Project Category: Preparing a Highly Qualified 0-3 Workforce
Cheryl Williams Jackson, Psy.D.
Professor of Child Development
Modesto Junior College
Introduction: California Community Colleges (CCC) offer specialized education to future infant and toddler professionals. The training at most CCCs provides students with their first experience and exposure to group care with children under 36 months of age through a practicum course. The practicum courses provide a hands-on experience where students are guided by faculty and a mentoring team. The statewide Curriculum Alignment Project (CAP) provides the direction for course learning outcomes (CLO) for child development education at the CCC campuses. The CAP infant and toddler coursework recommendations do not include objectives about how caregivers help very young children cope with stress levels (Lieberman & Van Horn, 2008) or the effects of adverse experiences (Felitti, 1998). Additionally, approaches to address behavior due to adverse experiences (Levine & Kline, 2007; Steele & Malchiodi, 2012; Willard & Saltzman, 2015) are not addressed. This project explored the integration of these topics to explore “What are the experiences of professionals integrating trauma-informed care approaches into an early care and education laboratory setting for the first time?”
Holmes, Levy, Smith, Pinne, and Neese (2015) stated, “Exposure to potentially traumatic events is an all too common experience for many children” (p. 1650). The researchers found that preschool-aged children were under-identified as experiencing trauma due to “…misperception that young children are not affected in the same way by trauma” (Holmes, et al., 2015, p. 1657). There is a need for knowledge building and applied methods that could be shared by caregivers, teachers, student interns, parents, early childhood mental health practitioners, and administrators to address infants and toddlers mental health. Universal precautions that focus on including trauma-informed care for infant and toddler programs are needed. For this project, a trauma-informed care framework was used to increase teachers/caregivers ability to meet the mental health needs of infants and toddlers.
Methods: A purposive sampling was used to recruit participants from a California central valley community college’s toddler early care and education laboratory school. The participants included instructors (n=2), a master teacher, and interns (n=3). All of the participants were female. Degrees included MA (n=2), BA (n=1), and AA (n=3).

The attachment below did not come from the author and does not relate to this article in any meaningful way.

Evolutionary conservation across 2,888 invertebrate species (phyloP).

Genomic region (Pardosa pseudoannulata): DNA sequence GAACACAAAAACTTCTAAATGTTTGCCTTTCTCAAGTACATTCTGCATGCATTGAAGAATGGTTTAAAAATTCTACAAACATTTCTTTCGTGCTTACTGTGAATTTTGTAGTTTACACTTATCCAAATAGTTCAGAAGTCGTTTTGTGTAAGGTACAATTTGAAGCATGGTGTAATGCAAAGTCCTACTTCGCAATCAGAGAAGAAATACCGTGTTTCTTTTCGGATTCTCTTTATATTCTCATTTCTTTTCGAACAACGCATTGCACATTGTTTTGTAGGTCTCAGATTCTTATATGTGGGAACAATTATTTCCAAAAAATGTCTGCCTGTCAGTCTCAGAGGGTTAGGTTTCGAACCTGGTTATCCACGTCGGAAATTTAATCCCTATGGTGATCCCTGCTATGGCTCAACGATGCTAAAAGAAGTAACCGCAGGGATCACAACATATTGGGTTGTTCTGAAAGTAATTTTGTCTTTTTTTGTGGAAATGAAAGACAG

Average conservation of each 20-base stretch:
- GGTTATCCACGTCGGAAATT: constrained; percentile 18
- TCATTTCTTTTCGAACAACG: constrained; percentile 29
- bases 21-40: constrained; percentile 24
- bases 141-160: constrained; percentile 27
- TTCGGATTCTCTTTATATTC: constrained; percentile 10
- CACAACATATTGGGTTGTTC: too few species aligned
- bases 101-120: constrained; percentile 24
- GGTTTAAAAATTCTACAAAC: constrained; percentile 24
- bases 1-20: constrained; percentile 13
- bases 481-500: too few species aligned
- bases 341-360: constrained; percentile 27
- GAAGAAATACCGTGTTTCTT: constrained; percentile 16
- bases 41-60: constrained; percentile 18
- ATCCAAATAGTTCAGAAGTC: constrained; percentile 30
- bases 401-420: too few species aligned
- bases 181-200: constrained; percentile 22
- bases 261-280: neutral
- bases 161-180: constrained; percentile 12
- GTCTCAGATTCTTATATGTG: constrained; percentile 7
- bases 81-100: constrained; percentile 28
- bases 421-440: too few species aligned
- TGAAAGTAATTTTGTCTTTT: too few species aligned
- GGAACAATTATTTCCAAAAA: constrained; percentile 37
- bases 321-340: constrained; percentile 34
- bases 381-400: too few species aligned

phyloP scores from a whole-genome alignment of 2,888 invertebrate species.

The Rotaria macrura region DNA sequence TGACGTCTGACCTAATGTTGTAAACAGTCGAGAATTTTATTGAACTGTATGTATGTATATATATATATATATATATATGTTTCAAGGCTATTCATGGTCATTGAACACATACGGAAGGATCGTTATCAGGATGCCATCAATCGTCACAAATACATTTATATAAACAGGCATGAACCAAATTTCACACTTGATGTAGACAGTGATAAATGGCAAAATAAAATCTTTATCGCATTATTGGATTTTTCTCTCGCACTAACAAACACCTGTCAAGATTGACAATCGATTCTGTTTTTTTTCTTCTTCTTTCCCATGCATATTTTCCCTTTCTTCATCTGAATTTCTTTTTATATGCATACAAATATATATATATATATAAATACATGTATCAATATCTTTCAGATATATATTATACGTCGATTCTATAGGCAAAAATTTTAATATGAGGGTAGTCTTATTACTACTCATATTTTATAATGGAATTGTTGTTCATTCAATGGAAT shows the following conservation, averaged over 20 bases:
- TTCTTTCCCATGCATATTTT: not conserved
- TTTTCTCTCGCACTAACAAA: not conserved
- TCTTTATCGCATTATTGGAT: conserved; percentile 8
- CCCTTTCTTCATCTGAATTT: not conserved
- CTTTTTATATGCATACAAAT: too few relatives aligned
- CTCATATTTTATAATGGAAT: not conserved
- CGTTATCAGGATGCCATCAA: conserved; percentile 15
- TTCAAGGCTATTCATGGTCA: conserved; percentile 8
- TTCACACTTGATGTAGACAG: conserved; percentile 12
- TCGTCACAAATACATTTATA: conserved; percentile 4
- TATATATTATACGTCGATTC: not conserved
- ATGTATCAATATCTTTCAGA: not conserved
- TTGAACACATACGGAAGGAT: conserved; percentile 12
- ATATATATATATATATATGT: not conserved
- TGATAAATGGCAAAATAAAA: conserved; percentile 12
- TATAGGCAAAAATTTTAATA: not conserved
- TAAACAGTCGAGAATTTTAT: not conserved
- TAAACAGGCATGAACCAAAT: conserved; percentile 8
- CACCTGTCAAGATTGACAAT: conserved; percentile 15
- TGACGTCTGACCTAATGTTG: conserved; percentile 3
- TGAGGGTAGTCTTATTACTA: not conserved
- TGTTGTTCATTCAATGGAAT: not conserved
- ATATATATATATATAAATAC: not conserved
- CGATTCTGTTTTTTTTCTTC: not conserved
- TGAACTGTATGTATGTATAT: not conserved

Participants were asked to complete the Informed Consent. Next, they completed the Trauma-Informed Care Pre-test before exposure to the training. The group received training (2-sessions), a Post-Test, and an Interview immediately after each PowerPoint presentation.
A phenomenological study was used to understand participant’s perspectives and understanding of trauma and trauma-informed care in their work setting. Participants were interviewed concerning their previous knowledge and education on trauma and trauma-informed care, completed a pre/post-test, and participated in the training.
Results: The phenomenological method was chosen to allow caregivers the opportunity to provide input in the process and content of the training on Trauma-Informed Care in an early care setting. Caregivers often feel disempowered in what is implemented in their programs. The phenomenological method allowed the caregivers to review the material, experience the training, and share the importance and relevance of the information for integration into their program. The group shared that the information had been their first exposure to the idea of trauma-informed care.
Discussion: This project revealed that information on stress levels, and trauma-informed care was a missing component of infant and toddler teacher’s education. Some participants were not aware infants and toddlers could experience trauma. The participants expressed a need to know more about how their current activities with children could address traumatic behavior that exists in their classroom. One participant asked, “If we do not know about this topic, how do I handle triggers that our classroom may cause?” Lastly, participants found the trainings provided information to understand the trauma-informed care and the strategies that could be put in place to ensure their classrooms and programs provided ongoing supportive trauma-informed policies and practices.
The focus of this project was with one program in a California central valley community college’s toddler early care and education laboratory sites. Research on trauma-informed care in infants and toddlers programs is lacking. The overall findings were that teachers regardless of their education and years in the field do not feel they are prepared for children and families who have experienced adversity. Child Development in higher-education must review the educational curricular for the inclusion of trauma information. Future research will need to focus on how well education and training are meeting the needs of our communities in becoming more trauma-informed to support the mental health needs of infants and toddlers.
Cheryl Williams-Jackson, PsyD
435 College Ave.
Modesto, CA 95350
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